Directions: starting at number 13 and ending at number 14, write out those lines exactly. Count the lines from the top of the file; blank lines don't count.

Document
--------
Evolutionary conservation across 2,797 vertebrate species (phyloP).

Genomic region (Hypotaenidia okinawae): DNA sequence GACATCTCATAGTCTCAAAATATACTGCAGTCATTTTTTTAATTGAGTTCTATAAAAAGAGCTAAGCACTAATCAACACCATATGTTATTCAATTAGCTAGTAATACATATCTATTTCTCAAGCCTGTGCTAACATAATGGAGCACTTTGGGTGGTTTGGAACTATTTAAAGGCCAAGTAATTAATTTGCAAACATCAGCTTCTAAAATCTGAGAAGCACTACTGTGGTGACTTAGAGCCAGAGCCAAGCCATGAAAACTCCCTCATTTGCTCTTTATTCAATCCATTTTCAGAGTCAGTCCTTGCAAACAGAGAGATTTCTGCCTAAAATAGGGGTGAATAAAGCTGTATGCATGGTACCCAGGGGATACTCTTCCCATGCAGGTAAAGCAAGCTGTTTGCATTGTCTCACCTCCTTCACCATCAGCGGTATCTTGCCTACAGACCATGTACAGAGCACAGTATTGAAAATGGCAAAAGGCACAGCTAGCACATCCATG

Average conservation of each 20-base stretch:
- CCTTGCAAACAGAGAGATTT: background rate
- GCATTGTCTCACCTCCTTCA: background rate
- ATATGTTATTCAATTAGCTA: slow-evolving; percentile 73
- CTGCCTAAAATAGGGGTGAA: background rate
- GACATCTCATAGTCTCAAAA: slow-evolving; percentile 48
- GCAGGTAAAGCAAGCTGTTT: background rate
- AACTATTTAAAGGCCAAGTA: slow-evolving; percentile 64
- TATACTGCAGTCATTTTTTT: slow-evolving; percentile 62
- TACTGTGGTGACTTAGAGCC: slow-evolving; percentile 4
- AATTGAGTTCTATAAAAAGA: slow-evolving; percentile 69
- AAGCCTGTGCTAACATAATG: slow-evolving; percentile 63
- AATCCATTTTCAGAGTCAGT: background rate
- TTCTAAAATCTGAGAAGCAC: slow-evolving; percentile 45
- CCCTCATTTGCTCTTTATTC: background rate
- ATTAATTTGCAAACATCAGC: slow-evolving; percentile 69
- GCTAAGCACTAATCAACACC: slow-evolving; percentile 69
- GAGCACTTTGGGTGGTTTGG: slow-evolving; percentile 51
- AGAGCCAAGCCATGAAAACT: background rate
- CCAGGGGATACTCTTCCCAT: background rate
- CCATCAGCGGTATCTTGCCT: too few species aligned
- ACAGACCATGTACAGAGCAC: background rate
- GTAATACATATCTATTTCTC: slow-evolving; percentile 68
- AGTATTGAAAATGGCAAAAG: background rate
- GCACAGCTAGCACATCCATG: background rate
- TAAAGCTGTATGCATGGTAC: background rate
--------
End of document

- AATTGAGTTCTATAAAAAGA: slow-evolving; percentile 69
- AAGCCTGTGCTAACATAATG: slow-evolving; percentile 63